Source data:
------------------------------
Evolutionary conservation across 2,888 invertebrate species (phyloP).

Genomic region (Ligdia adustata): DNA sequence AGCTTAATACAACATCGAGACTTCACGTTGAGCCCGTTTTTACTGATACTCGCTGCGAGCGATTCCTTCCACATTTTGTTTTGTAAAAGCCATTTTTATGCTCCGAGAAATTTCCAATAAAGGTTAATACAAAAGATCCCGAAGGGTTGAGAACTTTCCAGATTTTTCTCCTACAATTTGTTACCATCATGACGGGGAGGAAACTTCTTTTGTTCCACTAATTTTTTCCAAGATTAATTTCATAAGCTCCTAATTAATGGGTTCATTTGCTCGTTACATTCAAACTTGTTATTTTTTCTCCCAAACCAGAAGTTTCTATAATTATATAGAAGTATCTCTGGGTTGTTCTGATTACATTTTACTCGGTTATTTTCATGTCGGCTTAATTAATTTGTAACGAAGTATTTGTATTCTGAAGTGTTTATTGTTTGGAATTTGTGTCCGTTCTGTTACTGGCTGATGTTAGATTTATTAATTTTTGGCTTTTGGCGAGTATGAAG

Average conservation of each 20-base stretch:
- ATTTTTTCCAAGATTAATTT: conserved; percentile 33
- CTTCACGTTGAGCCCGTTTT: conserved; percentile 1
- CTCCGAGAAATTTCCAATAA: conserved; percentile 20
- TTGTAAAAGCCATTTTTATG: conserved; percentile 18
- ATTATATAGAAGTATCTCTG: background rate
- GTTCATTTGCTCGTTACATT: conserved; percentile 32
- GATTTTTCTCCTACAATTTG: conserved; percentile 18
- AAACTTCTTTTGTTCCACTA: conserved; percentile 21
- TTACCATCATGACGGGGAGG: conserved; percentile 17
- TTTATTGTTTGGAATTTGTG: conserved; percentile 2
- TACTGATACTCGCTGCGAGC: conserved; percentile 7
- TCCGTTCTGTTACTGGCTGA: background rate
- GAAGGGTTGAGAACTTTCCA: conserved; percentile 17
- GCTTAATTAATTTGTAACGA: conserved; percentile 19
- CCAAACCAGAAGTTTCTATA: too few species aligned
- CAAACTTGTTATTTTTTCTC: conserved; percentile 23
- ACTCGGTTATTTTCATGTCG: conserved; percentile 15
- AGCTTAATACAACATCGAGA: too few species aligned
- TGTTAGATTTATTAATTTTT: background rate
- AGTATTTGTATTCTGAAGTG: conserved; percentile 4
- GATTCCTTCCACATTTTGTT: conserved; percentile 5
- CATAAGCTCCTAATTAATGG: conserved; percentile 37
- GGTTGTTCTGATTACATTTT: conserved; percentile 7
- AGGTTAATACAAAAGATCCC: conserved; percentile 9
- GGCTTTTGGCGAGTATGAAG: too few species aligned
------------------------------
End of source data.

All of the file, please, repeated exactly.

Evolutionary conservation across 2,888 invertebrate species (phyloP).

Genomic region (Ligdia adustata): DNA sequence AGCTTAATACAACATCGAGACTTCACGTTGAGCCCGTTTTTACTGATACTCGCTGCGAGCGATTCCTTCCACATTTTGTTTTGTAAAAGCCATTTTTATGCTCCGAGAAATTTCCAATAAAGGTTAATACAAAAGATCCCGAAGGGTTGAGAACTTTCCAGATTTTTCTCCTACAATTTGTTACCATCATGACGGGGAGGAAACTTCTTTTGTTCCACTAATTTTTTCCAAGATTAATTTCATAAGCTCCTAATTAATGGGTTCATTTGCTCGTTACATTCAAACTTGTTATTTTTTCTCCCAAACCAGAAGTTTCTATAATTATATAGAAGTATCTCTGGGTTGTTCTGATTACATTTTACTCGGTTATTTTCATGTCGGCTTAATTAATTTGTAACGAAGTATTTGTATTCTGAAGTGTTTATTGTTTGGAATTTGTGTCCGTTCTGTTACTGGCTGATGTTAGATTTATTAATTTTTGGCTTTTGGCGAGTATGAAG

Average conservation of each 20-base stretch:
- ATTTTTTCCAAGATTAATTT: conserved; percentile 33
- CTTCACGTTGAGCCCGTTTT: conserved; percentile 1
- CTCCGAGAAATTTCCAATAA: conserved; percentile 20
- TTGTAAAAGCCATTTTTATG: conserved; percentile 18
- ATTATATAGAAGTATCTCTG: background rate
- GTTCATTTGCTCGTTACATT: conserved; percentile 32
- GATTTTTCTCCTACAATTTG: conserved; percentile 18
- AAACTTCTTTTGTTCCACTA: conserved; percentile 21
- TTACCATCATGACGGGGAGG: conserved; percentile 17
- TTTATTGTTTGGAATTTGTG: conserved; percentile 2
- TACTGATACTCGCTGCGAGC: conserved; percentile 7
- TCCGTTCTGTTACTGGCTGA: background rate
- GAAGGGTTGAGAACTTTCCA: conserved; percentile 17
- GCTTAATTAATTTGTAACGA: conserved; percentile 19
- CCAAACCAGAAGTTTCTATA: too few species aligned
- CAAACTTGTTATTTTTTCTC: conserved; percentile 23
- ACTCGGTTATTTTCATGTCG: conserved; percentile 15
- AGCTTAATACAACATCGAGA: too few species aligned
- TGTTAGATTTATTAATTTTT: background rate
- AGTATTTGTATTCTGAAGTG: conserved; percentile 4
- GATTCCTTCCACATTTTGTT: conserved; percentile 5
- CATAAGCTCCTAATTAATGG: conserved; percentile 37
- GGTTGTTCTGATTACATTTT: conserved; percentile 7
- AGGTTAATACAAAAGATCCC: conserved; percentile 9
- GGCTTTTGGCGAGTATGAAG: too few species aligned